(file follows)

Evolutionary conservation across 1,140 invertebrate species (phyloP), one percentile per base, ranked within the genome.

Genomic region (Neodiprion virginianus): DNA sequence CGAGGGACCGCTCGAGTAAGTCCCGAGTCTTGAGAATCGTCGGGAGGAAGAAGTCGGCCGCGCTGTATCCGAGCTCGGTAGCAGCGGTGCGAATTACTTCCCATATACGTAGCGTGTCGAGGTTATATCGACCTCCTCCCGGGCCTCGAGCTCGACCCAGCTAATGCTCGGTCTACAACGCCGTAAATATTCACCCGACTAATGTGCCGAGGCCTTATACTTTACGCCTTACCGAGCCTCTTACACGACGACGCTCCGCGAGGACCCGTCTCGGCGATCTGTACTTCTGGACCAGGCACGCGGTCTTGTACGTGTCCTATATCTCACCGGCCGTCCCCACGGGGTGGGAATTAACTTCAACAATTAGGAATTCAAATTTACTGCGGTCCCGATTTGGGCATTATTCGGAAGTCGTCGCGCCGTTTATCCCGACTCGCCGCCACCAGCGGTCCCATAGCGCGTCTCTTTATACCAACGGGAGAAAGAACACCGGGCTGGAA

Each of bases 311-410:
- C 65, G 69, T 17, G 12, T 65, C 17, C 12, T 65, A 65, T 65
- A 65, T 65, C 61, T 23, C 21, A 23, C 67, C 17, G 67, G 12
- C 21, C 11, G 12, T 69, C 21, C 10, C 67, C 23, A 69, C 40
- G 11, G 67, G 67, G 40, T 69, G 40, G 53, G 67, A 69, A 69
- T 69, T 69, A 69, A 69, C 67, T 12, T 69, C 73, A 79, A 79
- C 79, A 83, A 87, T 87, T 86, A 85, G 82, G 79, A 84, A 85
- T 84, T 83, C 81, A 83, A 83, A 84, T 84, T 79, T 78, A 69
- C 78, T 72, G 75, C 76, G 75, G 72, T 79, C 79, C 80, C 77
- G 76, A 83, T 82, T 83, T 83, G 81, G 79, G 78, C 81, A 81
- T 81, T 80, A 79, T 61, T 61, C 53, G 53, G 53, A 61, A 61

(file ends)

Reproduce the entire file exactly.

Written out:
Evolutionary conservation across 1,140 invertebrate species (phyloP), one percentile per base, ranked within the genome.

Genomic region (Neodiprion virginianus): DNA sequence CGAGGGACCGCTCGAGTAAGTCCCGAGTCTTGAGAATCGTCGGGAGGAAGAAGTCGGCCGCGCTGTATCCGAGCTCGGTAGCAGCGGTGCGAATTACTTCCCATATACGTAGCGTGTCGAGGTTATATCGACCTCCTCCCGGGCCTCGAGCTCGACCCAGCTAATGCTCGGTCTACAACGCCGTAAATATTCACCCGACTAATGTGCCGAGGCCTTATACTTTACGCCTTACCGAGCCTCTTACACGACGACGCTCCGCGAGGACCCGTCTCGGCGATCTGTACTTCTGGACCAGGCACGCGGTCTTGTACGTGTCCTATATCTCACCGGCCGTCCCCACGGGGTGGGAATTAACTTCAACAATTAGGAATTCAAATTTACTGCGGTCCCGATTTGGGCATTATTCGGAAGTCGTCGCGCCGTTTATCCCGACTCGCCGCCACCAGCGGTCCCATAGCGCGTCTCTTTATACCAACGGGAGAAAGAACACCGGGCTGGAA

Each of bases 311-410:
- C 65, G 69, T 17, G 12, T 65, C 17, C 12, T 65, A 65, T 65
- A 65, T 65, C 61, T 23, C 21, A 23, C 67, C 17, G 67, G 12
- C 21, C 11, G 12, T 69, C 21, C 10, C 67, C 23, A 69, C 40
- G 11, G 67, G 67, G 40, T 69, G 40, G 53, G 67, A 69, A 69
- T 69, T 69, A 69, A 69, C 67, T 12, T 69, C 73, A 79, A 79
- C 79, A 83, A 87, T 87, T 86, A 85, G 82, G 79, A 84, A 85
- T 84, T 83, C 81, A 83, A 83, A 84, T 84, T 79, T 78, A 69
- C 78, T 72, G 75, C 76, G 75, G 72, T 79, C 79, C 80, C 77
- G 76, A 83, T 82, T 83, T 83, G 81, G 79, G 78, C 81, A 81
- T 81, T 80, A 79, T 61, T 61, C 53, G 53, G 53, A 61, A 61